Why have picture books defied the Times’ portent of doom–and why do they continue to remain a strong and important art form? Why are picture books more loved now than ever?
“Is there any better medium for bringing together such varied artists and writers and stories and styles? The book has not died after 500 years and the picture book continues to be the most accessible of media. It’s not a fad. It’s not obsolete technology. It is an intimate tactile entity for making ideas come alive. As long as there is paper, what better way to use it?”
~Steven Heller, Bridge Honoree
“A lot of American mothers today have become what the Japanese call “Education Mamas.” They want their offspring to start college at 12 and retire at 30, and book merchants are hell-bent on accommodating them. They have forgotten the Alice who asked for all children: “What is the use of a book without pictures or conversation?” Thanks to the conversation of Lewis Carroll and pictures by Sir John Tenniel, Alice is very much alive today. Would anybody remember Alice without Sir John?”
~Allen Say, Artist Honoree
“The demise of picture books is connected to other mistaken predictions like the death of the print book when e-books came on the scene years ago. There is a general backlash against electronic books because of the amount of time people are spending on their phones, online, and binge-watching TV. People need a break from screen time. Also, the e-book experience, when compared to the tactile experience of a print picture book is not significantly better. The time spent reading an actual book is still a great past time that relies on the power of imagination, and the close relationship of words and pictures.”
~Jason Low, Angel Honoree
“I never believed in the demise of the picture book! Picture books will always remain a vibrant art form. They are constantly evolving, constantly being reinvented as new authors and illustrator enter the field. Styles change; a new style surprises and delights, then there are imitators, and eventually something different will turn it all around again. I’ve seen a style dismissed as outdated, then a few years go by and it is fashionable again, maybe even considered classic.
“The rise of e-books have, ironically, made publishers and the public more aware of the importance of the book as a physical object, an object that should be beautiful. I notice more and more care being lavished on paper and binding and innovative jacket treatments.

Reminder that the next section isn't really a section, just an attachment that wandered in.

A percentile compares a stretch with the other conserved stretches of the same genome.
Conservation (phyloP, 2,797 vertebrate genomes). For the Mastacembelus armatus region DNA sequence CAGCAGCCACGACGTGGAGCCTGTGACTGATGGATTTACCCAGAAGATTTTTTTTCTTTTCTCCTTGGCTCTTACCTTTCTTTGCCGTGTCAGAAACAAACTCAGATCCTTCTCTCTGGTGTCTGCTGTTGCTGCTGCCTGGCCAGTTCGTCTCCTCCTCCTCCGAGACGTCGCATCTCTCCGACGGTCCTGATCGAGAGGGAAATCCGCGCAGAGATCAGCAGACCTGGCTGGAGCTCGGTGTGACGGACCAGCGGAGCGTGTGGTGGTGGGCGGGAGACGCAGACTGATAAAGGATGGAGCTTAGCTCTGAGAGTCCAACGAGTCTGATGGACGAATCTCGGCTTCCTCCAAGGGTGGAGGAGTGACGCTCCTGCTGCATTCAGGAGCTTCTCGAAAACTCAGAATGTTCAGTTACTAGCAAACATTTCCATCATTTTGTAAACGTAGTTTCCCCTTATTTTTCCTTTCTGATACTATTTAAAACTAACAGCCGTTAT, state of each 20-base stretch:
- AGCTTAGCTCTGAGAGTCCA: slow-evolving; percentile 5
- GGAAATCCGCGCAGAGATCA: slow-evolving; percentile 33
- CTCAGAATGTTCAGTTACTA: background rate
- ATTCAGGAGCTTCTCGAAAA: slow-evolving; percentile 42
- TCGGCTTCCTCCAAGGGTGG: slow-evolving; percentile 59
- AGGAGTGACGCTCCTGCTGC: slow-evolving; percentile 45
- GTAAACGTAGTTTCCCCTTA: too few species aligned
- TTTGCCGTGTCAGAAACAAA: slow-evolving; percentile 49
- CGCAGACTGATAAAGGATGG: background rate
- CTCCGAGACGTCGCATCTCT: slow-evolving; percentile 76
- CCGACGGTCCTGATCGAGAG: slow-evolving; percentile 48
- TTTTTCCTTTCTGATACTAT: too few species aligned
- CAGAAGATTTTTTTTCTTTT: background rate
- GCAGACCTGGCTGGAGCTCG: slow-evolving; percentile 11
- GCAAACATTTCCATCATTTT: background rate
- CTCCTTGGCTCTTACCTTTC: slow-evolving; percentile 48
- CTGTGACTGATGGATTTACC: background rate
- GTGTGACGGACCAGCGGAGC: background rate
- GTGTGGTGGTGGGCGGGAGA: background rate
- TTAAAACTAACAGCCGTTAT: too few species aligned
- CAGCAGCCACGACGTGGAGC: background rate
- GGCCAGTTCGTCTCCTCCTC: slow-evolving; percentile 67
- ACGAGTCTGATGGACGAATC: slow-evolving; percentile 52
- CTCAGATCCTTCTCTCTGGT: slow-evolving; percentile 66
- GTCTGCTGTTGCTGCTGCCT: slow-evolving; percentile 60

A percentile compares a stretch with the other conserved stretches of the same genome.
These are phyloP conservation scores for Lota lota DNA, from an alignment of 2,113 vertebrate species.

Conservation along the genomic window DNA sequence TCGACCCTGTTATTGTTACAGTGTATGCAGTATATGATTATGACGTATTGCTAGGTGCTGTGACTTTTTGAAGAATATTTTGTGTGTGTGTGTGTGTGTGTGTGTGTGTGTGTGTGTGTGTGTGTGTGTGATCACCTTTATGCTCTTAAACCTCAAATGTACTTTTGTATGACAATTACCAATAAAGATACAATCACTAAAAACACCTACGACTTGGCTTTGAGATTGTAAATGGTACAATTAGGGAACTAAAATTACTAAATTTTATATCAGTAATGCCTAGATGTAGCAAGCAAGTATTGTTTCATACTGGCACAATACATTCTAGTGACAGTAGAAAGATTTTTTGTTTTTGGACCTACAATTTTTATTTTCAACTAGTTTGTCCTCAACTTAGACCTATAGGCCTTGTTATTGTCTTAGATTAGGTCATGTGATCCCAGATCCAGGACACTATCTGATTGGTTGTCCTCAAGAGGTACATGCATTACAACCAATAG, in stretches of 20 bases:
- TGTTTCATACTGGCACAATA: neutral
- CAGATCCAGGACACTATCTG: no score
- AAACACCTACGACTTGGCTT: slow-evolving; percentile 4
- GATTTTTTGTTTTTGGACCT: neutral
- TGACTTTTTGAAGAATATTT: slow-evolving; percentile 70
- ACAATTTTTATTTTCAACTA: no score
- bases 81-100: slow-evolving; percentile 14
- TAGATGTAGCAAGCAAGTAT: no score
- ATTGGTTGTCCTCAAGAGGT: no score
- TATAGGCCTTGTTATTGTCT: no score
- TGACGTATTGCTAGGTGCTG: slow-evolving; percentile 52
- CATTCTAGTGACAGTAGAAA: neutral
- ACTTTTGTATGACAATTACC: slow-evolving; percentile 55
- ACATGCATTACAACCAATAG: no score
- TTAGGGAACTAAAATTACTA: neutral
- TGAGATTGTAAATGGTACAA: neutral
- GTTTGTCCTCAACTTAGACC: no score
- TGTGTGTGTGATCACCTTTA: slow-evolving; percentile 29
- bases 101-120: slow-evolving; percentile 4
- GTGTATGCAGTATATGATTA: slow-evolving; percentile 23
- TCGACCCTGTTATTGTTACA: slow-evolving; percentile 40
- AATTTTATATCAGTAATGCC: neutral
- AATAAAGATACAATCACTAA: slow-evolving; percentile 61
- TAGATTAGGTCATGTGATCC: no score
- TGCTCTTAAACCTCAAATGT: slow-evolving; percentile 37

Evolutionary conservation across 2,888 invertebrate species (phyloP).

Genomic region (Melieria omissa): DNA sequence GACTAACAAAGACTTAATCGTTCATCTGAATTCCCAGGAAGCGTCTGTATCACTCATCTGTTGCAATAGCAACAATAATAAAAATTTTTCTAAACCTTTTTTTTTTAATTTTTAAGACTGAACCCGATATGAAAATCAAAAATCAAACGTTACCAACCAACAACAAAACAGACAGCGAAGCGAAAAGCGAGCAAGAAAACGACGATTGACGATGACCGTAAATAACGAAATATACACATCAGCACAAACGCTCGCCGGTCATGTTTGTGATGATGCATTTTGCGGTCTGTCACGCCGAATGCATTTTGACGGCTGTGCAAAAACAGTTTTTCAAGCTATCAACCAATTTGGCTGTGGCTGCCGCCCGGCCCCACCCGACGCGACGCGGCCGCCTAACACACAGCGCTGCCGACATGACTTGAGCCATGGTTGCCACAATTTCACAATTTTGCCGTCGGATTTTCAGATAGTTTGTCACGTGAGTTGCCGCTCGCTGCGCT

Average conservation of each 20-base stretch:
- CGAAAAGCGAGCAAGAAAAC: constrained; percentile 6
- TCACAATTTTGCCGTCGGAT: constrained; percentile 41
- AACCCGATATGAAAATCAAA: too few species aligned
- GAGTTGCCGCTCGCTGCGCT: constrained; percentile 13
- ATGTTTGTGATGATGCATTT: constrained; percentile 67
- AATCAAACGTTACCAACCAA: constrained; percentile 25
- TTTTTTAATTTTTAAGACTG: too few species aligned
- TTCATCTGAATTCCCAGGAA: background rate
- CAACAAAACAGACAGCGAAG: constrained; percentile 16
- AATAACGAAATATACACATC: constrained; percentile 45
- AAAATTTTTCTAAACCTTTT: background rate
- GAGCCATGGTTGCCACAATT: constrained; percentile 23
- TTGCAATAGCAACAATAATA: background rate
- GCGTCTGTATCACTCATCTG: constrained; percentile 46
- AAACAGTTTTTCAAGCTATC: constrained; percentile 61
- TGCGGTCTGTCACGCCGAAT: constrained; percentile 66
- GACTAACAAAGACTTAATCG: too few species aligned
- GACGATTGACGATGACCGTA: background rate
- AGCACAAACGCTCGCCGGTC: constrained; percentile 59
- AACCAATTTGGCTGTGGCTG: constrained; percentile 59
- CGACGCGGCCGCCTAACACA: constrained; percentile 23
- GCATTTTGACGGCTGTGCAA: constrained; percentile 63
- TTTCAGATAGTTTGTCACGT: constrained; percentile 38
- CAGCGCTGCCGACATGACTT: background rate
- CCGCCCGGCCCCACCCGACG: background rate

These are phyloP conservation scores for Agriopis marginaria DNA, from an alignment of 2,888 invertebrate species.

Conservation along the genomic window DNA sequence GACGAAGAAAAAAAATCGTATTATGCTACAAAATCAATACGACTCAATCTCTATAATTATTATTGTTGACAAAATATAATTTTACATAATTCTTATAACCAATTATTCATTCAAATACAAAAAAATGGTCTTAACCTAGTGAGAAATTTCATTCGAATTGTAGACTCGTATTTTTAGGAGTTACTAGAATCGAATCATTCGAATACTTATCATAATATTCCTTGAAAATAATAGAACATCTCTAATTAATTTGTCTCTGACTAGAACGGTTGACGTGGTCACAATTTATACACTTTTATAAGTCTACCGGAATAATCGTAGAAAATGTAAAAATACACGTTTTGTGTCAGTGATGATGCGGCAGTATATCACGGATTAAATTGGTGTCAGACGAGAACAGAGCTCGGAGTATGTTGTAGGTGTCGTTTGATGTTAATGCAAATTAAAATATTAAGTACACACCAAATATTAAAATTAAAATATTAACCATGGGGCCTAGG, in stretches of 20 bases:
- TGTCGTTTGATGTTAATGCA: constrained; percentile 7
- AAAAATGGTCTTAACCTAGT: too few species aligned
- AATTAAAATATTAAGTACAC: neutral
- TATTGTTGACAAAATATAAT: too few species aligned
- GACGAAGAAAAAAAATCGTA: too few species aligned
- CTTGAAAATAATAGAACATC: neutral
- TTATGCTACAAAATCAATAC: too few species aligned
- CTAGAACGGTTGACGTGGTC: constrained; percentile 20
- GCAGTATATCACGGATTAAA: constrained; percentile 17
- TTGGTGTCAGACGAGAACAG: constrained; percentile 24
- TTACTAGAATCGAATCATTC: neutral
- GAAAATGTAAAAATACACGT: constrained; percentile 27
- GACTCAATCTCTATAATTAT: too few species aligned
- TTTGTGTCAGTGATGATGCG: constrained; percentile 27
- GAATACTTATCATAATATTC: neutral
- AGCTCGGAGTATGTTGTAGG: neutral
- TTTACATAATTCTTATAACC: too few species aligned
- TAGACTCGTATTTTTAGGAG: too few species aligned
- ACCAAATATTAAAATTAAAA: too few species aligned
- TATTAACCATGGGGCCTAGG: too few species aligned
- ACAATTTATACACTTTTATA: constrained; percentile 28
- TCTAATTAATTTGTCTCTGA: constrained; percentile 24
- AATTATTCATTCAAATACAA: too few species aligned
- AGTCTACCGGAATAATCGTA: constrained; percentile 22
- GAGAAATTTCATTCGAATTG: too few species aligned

“I don’t think children should ever be urged to give up picture books when they are ready for chapter books. In my experience, children constantly go back and forth. They return to old favorite picture books even when they reach double digits, perhaps because the books provide a feeling of security, of coming home, perhaps recapturing the warmth and closeness of being read to by a beloved adult. And for that, a real book is essential!”
~Regina Hayes, Mentor Honoree
Thank you for sharing your wisdom, Honorees, and congratulations on being recognized.
To learn more about the Carle Honors and this year’s Honorees, please visit The Carle Honors website where you can also bid on the charity art auction.
Follow me on Twitter @taralazar, as I will try to live tweet from the event. A recap of the evening will be published here later this week.
Not long ago I had the book launch for my debut picture book, LILLA’S SUNFLOWERS. It was an exciting, invigorating, and tiring day.
Now I am deep into the marketing phase—not a hat I was prepared to wear. My degree is in visual art, not marketing, but with the help of my husband we are making some progress.
Here is a synopsis of my story: Lilla and Papa enjoy spending magical times in Lilla’s sunflower patch. Before Papa leaves for a trip that will take him far away from home for a long time, Lilla gives him a sunflower seed. “To remember me, Papa,” Lilla whispers.
Seasons pass, and Lilla’s mood falls like autumn leaves.
Finally, news comes that her papa is coming home! The following summer, to her surprise, she receives letters from families with photos of their loved ones pictured with sunflowers. She learns that her gift to her father brightened the dark days for many people, and that her one small seed continued spreading sunshine across the country.
Through the illustrations, the reader learns Lilla’s father has left for military deployment. The story was inspired by videos of children and pets being reunited with their loved ones who’d been deployed to serve our country.